Having said that, not all is doom and gloom for us. India has displayed immense resilience in an extremely difficult macro environment and has been a rank outperformer to both its developed and emerging peers. Year to date, our markets have managed to be in the positive terrain with gains of ~3.5%. However, let’s compare that with the performance of other key market indices –
The divergence can also be witnessed below –
Now, you may ask what is the reason behind India’s outperformance? Broadly, they are –
- Proactive policy making – The Government of India has been extremely proactive with the way they’ve managed multiple crises, especially that of the Russia-Ukraine tussle. At a time when the world was busy levying embargo on Russian oil, our government saw it as an opportunity and started sourcing oil from Russia at a much cheaper rate.
- Pragmatic monetary policy – ‘We don’t want to rock the boat as we approach the shore’, some wise words that the RBI governor had said in Oct ’21 during the MPC announcement. And in all fairness, RBI has lived by those words. The policy normalization has been pretty gradual which has prevented the markets from a sudden shock.
- Business resilience – India Inc. has displayed tremendous business resilience in such uncertain times, with overall profitability growing due to a cocktail of factors – PLI schemes incentivizing production, export-first mindset, and smart cost cutting.
Finally, to close this piece, let’s look at few sectors that we have a constructive view, going into the new year –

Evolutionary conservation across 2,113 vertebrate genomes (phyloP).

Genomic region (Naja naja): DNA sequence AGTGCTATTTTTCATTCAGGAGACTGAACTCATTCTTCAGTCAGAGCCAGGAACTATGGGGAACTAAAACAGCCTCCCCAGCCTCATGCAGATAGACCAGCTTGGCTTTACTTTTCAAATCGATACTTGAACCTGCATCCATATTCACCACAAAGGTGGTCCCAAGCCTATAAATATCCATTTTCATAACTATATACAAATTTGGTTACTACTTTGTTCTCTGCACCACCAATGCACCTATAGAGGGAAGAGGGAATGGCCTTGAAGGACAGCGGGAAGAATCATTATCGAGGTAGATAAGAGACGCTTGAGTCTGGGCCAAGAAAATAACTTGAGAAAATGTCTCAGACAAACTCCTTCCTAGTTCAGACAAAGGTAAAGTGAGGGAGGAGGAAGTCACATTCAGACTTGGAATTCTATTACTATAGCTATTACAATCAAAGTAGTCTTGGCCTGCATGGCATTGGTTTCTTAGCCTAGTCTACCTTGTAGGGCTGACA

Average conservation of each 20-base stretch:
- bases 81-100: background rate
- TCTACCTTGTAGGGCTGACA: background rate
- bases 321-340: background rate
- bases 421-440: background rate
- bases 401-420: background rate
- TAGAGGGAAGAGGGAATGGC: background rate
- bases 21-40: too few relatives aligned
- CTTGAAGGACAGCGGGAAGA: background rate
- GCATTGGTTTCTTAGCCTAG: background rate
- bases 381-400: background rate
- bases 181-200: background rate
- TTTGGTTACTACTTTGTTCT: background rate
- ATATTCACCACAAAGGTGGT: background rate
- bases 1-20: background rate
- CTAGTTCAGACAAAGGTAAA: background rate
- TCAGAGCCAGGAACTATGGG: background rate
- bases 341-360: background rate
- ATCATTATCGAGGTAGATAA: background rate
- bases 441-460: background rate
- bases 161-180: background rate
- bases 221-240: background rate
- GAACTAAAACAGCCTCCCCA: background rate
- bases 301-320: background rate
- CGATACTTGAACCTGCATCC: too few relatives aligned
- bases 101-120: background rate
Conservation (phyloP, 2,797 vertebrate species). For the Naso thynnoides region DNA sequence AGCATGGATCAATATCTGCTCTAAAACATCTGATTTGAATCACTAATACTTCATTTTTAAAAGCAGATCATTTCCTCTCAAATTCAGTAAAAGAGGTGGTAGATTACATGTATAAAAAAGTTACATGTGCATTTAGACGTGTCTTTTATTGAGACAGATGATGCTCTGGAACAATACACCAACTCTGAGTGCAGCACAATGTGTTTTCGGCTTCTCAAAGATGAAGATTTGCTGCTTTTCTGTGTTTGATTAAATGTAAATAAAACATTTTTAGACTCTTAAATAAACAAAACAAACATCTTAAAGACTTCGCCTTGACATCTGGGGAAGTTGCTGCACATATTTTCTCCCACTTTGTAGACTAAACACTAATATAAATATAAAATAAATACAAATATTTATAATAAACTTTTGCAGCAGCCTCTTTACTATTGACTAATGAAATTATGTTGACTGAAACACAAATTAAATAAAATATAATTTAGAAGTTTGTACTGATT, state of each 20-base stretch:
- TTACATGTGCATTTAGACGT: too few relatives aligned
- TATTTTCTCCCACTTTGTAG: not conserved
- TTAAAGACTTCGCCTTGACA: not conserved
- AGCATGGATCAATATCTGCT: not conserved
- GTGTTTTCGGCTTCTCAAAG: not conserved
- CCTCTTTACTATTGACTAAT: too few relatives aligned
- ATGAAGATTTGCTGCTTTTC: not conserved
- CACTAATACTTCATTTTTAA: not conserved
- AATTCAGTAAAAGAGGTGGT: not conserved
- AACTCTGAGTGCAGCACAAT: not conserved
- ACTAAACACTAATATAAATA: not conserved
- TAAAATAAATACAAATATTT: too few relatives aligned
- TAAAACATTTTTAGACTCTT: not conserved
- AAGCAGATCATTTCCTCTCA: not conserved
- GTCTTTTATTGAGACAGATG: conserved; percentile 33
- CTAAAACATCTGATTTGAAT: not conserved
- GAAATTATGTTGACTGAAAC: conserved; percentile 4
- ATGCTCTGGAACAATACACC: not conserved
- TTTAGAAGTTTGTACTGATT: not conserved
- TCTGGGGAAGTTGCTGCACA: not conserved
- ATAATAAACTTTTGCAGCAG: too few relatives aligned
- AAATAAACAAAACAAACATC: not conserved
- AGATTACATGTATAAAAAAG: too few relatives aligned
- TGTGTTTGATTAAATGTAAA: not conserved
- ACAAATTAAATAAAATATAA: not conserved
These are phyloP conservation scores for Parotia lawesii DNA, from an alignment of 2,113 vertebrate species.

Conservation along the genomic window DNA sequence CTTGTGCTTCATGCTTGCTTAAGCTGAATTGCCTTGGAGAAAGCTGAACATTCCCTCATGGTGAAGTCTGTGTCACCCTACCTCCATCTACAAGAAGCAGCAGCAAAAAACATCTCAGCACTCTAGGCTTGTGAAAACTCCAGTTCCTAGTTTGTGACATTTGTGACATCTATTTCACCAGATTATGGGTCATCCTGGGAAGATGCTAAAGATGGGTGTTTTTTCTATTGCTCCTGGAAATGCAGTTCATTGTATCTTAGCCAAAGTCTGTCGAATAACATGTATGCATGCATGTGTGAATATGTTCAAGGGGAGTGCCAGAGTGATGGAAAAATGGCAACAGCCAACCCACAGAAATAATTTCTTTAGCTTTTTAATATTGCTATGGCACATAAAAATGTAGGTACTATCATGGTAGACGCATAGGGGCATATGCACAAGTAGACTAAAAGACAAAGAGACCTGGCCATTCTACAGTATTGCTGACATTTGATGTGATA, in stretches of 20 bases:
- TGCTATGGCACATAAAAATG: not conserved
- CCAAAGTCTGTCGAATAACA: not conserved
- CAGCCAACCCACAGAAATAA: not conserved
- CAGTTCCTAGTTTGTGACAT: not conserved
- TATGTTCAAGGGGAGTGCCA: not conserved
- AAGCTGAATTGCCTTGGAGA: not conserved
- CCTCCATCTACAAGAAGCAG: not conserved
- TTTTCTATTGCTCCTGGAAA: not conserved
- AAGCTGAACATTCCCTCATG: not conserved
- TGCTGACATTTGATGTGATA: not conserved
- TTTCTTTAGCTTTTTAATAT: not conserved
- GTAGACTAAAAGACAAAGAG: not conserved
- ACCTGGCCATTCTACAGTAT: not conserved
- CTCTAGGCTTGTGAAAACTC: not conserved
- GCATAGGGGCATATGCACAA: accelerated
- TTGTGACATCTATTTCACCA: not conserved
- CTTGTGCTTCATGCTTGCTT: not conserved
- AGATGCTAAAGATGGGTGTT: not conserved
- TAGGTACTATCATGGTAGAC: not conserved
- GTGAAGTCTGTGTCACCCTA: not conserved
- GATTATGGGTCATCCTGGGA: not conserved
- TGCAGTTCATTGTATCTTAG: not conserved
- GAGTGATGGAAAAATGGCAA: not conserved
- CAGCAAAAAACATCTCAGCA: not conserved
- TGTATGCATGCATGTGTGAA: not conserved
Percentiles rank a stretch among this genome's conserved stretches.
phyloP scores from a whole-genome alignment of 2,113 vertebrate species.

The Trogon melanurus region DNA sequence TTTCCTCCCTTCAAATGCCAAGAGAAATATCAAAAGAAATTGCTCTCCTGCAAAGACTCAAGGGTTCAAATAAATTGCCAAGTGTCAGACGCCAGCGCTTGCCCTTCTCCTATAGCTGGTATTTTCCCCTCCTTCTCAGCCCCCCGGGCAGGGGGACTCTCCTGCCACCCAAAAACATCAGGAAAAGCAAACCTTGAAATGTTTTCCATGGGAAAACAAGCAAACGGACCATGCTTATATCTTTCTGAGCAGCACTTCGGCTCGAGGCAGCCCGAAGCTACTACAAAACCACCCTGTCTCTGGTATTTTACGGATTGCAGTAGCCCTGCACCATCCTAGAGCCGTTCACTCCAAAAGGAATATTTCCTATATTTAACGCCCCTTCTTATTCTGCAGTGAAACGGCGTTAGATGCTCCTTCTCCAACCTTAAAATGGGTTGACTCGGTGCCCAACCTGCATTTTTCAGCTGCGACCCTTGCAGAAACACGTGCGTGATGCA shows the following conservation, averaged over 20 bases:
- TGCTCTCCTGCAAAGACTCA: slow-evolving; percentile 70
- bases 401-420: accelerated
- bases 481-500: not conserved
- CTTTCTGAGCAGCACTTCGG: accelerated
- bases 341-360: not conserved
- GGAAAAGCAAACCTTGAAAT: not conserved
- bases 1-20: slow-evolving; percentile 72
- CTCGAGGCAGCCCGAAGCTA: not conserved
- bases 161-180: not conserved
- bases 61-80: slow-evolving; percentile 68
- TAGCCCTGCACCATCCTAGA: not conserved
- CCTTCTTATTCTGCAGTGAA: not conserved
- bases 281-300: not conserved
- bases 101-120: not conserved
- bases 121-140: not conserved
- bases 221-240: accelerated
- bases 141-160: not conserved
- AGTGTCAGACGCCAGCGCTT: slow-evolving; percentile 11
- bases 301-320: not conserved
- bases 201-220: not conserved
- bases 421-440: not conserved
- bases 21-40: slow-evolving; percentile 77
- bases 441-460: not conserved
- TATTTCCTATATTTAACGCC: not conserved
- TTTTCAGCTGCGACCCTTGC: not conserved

- Specialty chemicals – The sector is set to benefit from China + 1 strategy and possibility of coverage under the PLI scheme. The Indian chemicals industry has the opportunity to present itself as an alternate destination for production of major chemical raw materials.
- Electric mobility – The government’s push has moved the needle and a lot of incentives have been provided in order to nudge the common public folks to buy an EV. This is definitely an interesting space to look at, with major infrastructure development taking place.
- Infra – A strong impetus from government policies is one of the main growth drivers for the infrastructure industry in India, coupled with a strong capex environment.
- Auto – The pain points around the supply side have been easing out for automotive manufacturers. On top of that the demand pipeline for auto companies is very strong, which is an additional factor to have confidence in this sector.
- Banking – Strong credit off-take in tandem with rapid asset quality improvement is a deal maker for the sector. Deposit rates have also been healthy for major private players. It is expected that the banking sector will continue to ride on the tailwind of asset quality, less provisions, and strong credit offtake.
- Defense – India’s military spending is the 3rd largest in the world with the FY23 Budget pegging it at ~$54 billion. Until 5 years ago, we were largely importing our defense needs. However, things have begun to turn around. The government’s focus has shifted towards indigenisation, wherein domestic players are not only servicing domestic orders but also exporting overseas, which explains the surge in exports.
Here’s wishing you and yours a very Happy New Year from the Windmill Capital family!